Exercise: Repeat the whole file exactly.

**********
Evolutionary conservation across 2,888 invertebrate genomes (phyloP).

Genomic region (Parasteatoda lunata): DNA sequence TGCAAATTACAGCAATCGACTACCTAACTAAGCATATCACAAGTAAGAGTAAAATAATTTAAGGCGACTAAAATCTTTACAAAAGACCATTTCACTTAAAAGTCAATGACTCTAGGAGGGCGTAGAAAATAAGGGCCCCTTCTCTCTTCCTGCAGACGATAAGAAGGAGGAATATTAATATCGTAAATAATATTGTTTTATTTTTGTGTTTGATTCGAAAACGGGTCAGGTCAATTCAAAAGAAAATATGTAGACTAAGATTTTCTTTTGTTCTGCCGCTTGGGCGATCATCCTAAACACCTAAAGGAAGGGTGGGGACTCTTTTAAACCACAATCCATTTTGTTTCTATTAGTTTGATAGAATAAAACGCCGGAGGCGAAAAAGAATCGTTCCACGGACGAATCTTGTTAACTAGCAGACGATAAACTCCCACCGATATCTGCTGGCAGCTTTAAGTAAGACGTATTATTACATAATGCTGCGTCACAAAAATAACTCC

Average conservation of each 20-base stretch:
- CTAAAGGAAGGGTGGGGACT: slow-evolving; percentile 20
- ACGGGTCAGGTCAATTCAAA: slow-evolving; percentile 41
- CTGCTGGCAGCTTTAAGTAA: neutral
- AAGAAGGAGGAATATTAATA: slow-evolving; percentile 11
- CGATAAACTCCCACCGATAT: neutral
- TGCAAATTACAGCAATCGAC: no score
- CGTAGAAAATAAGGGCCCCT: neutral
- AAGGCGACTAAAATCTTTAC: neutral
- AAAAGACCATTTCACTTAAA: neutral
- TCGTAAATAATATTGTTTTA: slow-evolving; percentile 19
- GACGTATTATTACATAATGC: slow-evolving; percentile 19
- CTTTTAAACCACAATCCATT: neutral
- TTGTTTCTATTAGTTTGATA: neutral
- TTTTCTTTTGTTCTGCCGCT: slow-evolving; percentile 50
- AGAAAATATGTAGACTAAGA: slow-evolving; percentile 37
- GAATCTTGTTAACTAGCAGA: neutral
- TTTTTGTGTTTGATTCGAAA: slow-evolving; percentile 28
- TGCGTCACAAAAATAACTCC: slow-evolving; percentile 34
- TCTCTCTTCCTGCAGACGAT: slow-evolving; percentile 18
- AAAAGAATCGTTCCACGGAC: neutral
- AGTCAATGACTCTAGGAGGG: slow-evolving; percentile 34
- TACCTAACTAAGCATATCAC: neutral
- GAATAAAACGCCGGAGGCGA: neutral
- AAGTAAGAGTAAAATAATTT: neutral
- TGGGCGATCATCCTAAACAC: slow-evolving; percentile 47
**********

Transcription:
Evolutionary conservation across 2,888 invertebrate genomes (phyloP).

Genomic region (Parasteatoda lunata): DNA sequence TGCAAATTACAGCAATCGACTACCTAACTAAGCATATCACAAGTAAGAGTAAAATAATTTAAGGCGACTAAAATCTTTACAAAAGACCATTTCACTTAAAAGTCAATGACTCTAGGAGGGCGTAGAAAATAAGGGCCCCTTCTCTCTTCCTGCAGACGATAAGAAGGAGGAATATTAATATCGTAAATAATATTGTTTTATTTTTGTGTTTGATTCGAAAACGGGTCAGGTCAATTCAAAAGAAAATATGTAGACTAAGATTTTCTTTTGTTCTGCCGCTTGGGCGATCATCCTAAACACCTAAAGGAAGGGTGGGGACTCTTTTAAACCACAATCCATTTTGTTTCTATTAGTTTGATAGAATAAAACGCCGGAGGCGAAAAAGAATCGTTCCACGGACGAATCTTGTTAACTAGCAGACGATAAACTCCCACCGATATCTGCTGGCAGCTTTAAGTAAGACGTATTATTACATAATGCTGCGTCACAAAAATAACTCC

Average conservation of each 20-base stretch:
- CTAAAGGAAGGGTGGGGACT: slow-evolving; percentile 20
- ACGGGTCAGGTCAATTCAAA: slow-evolving; percentile 41
- CTGCTGGCAGCTTTAAGTAA: neutral
- AAGAAGGAGGAATATTAATA: slow-evolving; percentile 11
- CGATAAACTCCCACCGATAT: neutral
- TGCAAATTACAGCAATCGAC: no score
- CGTAGAAAATAAGGGCCCCT: neutral
- AAGGCGACTAAAATCTTTAC: neutral
- AAAAGACCATTTCACTTAAA: neutral
- TCGTAAATAATATTGTTTTA: slow-evolving; percentile 19
- GACGTATTATTACATAATGC: slow-evolving; percentile 19
- CTTTTAAACCACAATCCATT: neutral
- TTGTTTCTATTAGTTTGATA: neutral
- TTTTCTTTTGTTCTGCCGCT: slow-evolving; percentile 50
- AGAAAATATGTAGACTAAGA: slow-evolving; percentile 37
- GAATCTTGTTAACTAGCAGA: neutral
- TTTTTGTGTTTGATTCGAAA: slow-evolving; percentile 28
- TGCGTCACAAAAATAACTCC: slow-evolving; percentile 34
- TCTCTCTTCCTGCAGACGAT: slow-evolving; percentile 18
- AAAAGAATCGTTCCACGGAC: neutral
- AGTCAATGACTCTAGGAGGG: slow-evolving; percentile 34
- TACCTAACTAAGCATATCAC: neutral
- GAATAAAACGCCGGAGGCGA: neutral
- AAGTAAGAGTAAAATAATTT: neutral
- TGGGCGATCATCCTAAACAC: slow-evolving; percentile 47